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Log4Shell: Burgeoning Zero-day Exploit may not be Completely Patched

Published: December 17, 2021
The Log4Shell zero-day exploit targeting Apache log4j may still not be completely patched, according to reports.
Network cables are plugged in a server room on November 10, 2014 in New York City. Log4Shell, the latest, widespread zero-day exploit targeting Apache’s Log4j suite, may not be completely patched, according to reports. (Image: Michael Bocchieri/Getty Images)

A cross-platform vulnerability was first reported around Thanksgiving in Apache Log4j, which according to Romanian cybersecurity company Bitdefender, is a popular open-source library written in Java. The zero-day exploit allowed for the injection of arbitrary code, and was tracked by security companies as being involved in several kinds of mischief without being limited to a specific operating system. It was at first believed to be patched on December 9, however another story is unfolding. 

The Log4j exploit is known as Log4Shell (also called CVE-2021-44228). According to CVE vulnerability updates, security patches conducted earlier on the weakness in the code may not be complete. American-Japanese multinational cybersecurity firm Trend Micro is urging patches be carried out at this time.

The exploit was first patched on Dec. 9, while the vulnerability was initially reported Nov. 24. According to the CVE record, the exploit was allowing an “attacker who can control log messages or log message parameters” to “execute arbitrary code loaded from LDAP servers when message lookup substitution is enabled.” 

However, this patch was not enough. 

According to the CVE report dated December 14, “in certain non-default” situations, the fix to prevent Log4Shell activity in Apache Log4j 2.15.0 was incomplete. In these instances, the incomplete patch allowed a Java Naming and Directory Interface (JNDI) message lookup pattern that was still vulnerable. This meant that affected Apache Log4j code still contained an opening for a DDoS (Distributed Denial of Service) attack.


DDoS attacks are threats that involve an enslaved network of captured end terminals, known as “bots.” These can send large amounts of data capable of overwhelming the resources of a server, service, network or website and can bring functionality to a grinding halt. The enslaved bots, in total, are referred to as a “botnet.”

Fortunately, a new version, Log4j 2.16.0, fixes the DDoS issue by removing support for message lookup patterns and disables JNDI functionality by default.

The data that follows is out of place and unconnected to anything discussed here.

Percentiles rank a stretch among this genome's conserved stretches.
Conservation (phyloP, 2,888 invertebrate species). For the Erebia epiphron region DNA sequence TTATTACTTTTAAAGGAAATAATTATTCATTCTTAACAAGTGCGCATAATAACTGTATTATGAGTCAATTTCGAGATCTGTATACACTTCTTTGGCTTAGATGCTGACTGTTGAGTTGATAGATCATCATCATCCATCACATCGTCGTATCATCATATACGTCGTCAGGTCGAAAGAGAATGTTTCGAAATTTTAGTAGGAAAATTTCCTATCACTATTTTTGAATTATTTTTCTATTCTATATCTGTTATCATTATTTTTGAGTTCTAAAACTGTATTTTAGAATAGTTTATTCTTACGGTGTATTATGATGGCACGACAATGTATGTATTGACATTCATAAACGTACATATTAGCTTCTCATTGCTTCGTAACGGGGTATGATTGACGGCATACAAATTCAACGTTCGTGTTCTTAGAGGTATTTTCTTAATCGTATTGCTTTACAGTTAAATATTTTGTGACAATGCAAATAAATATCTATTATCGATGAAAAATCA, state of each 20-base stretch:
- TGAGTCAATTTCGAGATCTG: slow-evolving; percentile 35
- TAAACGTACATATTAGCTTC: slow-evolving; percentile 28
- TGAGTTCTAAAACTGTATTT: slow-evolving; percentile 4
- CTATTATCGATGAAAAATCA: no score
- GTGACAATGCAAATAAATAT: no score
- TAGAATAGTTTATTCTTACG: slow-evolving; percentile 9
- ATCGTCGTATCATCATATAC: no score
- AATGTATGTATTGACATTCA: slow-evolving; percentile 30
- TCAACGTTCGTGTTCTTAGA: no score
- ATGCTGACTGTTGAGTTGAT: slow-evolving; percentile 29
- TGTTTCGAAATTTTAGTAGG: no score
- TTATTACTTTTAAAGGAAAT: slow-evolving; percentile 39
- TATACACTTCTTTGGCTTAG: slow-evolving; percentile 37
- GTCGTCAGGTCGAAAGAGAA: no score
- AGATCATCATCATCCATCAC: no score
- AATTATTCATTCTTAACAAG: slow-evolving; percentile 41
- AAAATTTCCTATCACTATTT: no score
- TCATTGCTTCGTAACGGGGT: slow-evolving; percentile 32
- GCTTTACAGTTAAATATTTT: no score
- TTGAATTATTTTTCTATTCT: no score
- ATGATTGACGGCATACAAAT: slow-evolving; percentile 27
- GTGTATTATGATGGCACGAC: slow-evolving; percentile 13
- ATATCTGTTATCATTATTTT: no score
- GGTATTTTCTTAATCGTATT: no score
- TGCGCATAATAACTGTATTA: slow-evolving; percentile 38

In other words, early patch activity may have been inadequate to halt certain malicious payloads. The unprotected span of time was a minimum of approximately four or five days. 

Attacks observed in the wild by Trend Micro have delivered two varieties of malicious payload, while Bitdefender revealed a third: Mirai (botnets, used for DDoS and spamming), Kinsing coinminer, and Khonsari ransomware. It was DDoS payloads, which were not completely mitigated by the early patch; and Trend Micro points to Mirai as their identified DDoS culprit. 

As the well-known cybersecurity company Cloudflare explains, Mirai does not aim to create a botnet of enslaved computer terminals. Instead, Mirai scans the Internet for IoT devices that run on the ARC processor, using a stripped-down version of the Linux operating system, for the purpose of creating an IoT botnet.

This is especially, well, annoying, because IoT – short for Internet of Things – could indicate anything from a security camera to a digital picture frame to a teapot. Or an electrical grid component. Reeling us back from the implications of this, Cloudflare assuages that IoT is “just a fancy term for smart devices that can connect to the Internet.” Leaving the default username and password on an IoT device unchanged is the easiest way to have one’s baby monitor, teapot, tractor, or car turned into an enslaved device. 

Trend Micro says that the following are affected: “Apache Struts, Apache Solr, Apache Druid, Elasticsearch, Apache Dubbo, and VMware vCenter.” Bitdefender has mentioned that the “Log4j library is widely used by other frameworks,” which include Elasticsearch, Kafka and Flink. The cybersecurity company further explains that these frameworks are “foundational for many popular web sites and services.” According to the initial vulnerability report, the “vulnerability is specific to log4j-core and does not affect log4net, log4cxx, or other Apache Logging Services projects.” 

For those who are curious, Trend Micro has explained that the Log4j vulnerability exploits “the ‘lookup’ mechanism in log4j 2.x.” Somewhat like ET, but far less endearing, Log4Shell attempts to phone home –  searching out, via log and via format, the characters ${ in each log. “If these characters are present,” Trend Micro explains, “the ‘lookup’ function will be called to find strings after ${ and the said strings replaced with the real value found before.” It’s kind of like a bait and switch, putting in bad code for safe, normal code. 

Observed threat behavior reveals different forms of lookups associated with different kinds of variable retrieval in the JavaScript. According to Trend Micro, some threat actors are obfuscating, or encoding, their attacks, while some are just leaving them in simple form.

Trend Micro has developed a Log4j Tester which can be accessed for free here on their website.